Many of you may have seen or at least heard about Microsoft revealing their new Xbox console to the public. Named the Xbox One, this console is Microsoft’s answer to Sony’s Playstation 4 and Nintendo’s Wii U. However although the developers made it sound interesting, there has been a mixed response from gamers, some criticising its appearance, its system specs but more importantly, its inability to be back-compatible.
The Xbox One finally has a Blu-ray player! Although it doesn’t mean much now seeing as the PS3 had it on its release several years ago, as well as the fact that you can get a Blu-ray player for about Â£50 now, it still means that games can now be developed with much better quality. (I honestly think that the player should’ve been a Holographic Versatile Disc player, then again, there are large technical issues against it) Playstation gamers just dully shrugged this factor off (obviously) but it does mean that your favourite Xbox games such as Halo 5 will be in super high definition! And that’s good!
The One’s system is also extremely sleek and responsive. It recognises your voice and allows you to carry out basic commands such as “Xbox on” or “Xbox go home” (as in the homepage.) Although this is a good thing, some people have although pointed out the possibility (whether it would work or not) of people in parties trolling others by shouting aloud “Xbox off!” and hoping that everyone’s console would turn off. Then again, the voice recognition would counter this.
The upcoming games for the One is dependable on what you like. I for one loathe EA, especially their sports games. So obviously if I were to get an Xbox One, I wouldn’t get Fifa 14. I’d also avoid CoD for the same reason regardless of their “better graphics and engines!” Halo 5 is probably the only game I would solely get on the One, but that will most likely be a good half-year or so after its release.
The Xbox community has also been greatly improved. Customised advertising, recommendations and the ability to see what other people are playing/watching allows you to join in a lot easier. Achievements are also being improved as they will tell you how you got them, where and when.
Lastly, another bonus you get with the One is the bundled Kinect camera. When Kinect came out, it was rather expensive, and still is. Therefore getting both the console and Kinect for a solid price isn’t half bad.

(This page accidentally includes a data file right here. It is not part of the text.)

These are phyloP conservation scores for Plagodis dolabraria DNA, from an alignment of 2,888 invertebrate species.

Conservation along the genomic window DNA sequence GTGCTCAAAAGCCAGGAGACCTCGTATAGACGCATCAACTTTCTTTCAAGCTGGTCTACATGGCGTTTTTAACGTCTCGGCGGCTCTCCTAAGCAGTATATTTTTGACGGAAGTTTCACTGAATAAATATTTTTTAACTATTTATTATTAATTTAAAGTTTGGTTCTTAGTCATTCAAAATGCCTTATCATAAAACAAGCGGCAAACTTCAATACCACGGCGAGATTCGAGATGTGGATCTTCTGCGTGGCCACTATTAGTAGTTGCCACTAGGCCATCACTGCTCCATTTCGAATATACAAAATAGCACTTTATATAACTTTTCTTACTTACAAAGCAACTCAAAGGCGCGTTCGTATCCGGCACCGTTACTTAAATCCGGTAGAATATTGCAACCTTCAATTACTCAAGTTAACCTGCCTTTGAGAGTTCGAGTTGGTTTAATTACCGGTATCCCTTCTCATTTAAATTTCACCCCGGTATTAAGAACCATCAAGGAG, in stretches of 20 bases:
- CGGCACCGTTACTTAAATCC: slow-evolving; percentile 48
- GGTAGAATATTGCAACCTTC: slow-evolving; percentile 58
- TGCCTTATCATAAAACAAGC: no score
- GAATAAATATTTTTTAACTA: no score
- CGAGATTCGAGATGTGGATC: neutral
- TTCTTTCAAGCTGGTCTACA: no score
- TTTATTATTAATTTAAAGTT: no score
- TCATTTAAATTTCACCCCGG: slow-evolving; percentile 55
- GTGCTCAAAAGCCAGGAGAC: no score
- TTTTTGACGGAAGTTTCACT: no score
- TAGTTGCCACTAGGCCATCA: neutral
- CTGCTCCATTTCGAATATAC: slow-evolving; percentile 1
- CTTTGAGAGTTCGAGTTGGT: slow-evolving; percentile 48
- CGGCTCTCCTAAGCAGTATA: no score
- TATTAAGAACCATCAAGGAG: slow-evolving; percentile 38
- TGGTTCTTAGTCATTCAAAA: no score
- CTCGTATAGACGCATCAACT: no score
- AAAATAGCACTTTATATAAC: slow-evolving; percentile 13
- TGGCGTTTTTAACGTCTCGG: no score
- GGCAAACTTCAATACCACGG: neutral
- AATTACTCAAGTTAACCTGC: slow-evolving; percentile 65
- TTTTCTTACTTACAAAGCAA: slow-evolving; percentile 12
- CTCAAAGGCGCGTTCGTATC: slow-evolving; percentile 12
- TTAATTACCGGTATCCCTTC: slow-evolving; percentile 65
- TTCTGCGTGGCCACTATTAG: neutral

So what are people complaining about exactly? Well first off is its appearance. Some like the simplest design and the upgraded Xbox controller, however other people hate it. The one main thing people have claimed is that it looks a lot like an old VHS or DVD player, and I can see their point. Unlike the original 360 model which was curvy, this seems to look like the old blocky recorders that we all used to own underneath our TV’s. However this can be justified as the Xbox One is focusing on not only being a games console, but also a digital TV box and a device that allows you to search the internet. So obviously the designers must have had in mind, that this new Xbox isn’t for the casual teenager who plays Halo or Call of Duty late at night, but instead for a much wider audience, which makes sense.
Another criticism some fans are picking up on is it’s somewhat lesser dominant hardware to that of the PS4. The Xbox One has 8GB of DDR3 RAM, whilst the PS4 has DDR5. The difference between these two numbers doesn’t seem like much, but it does show, quite literally. DDR3 is good for system processing whilst DDR5 is good for graphical rendering. Again Microsoft may have gone for this due to their new wider target audience, but then again, the Xbox One, unlike the PS4, has the Windows kernel built into it. So that’s a small loss, for something that’s rather handy and (possibly) pleasant to have.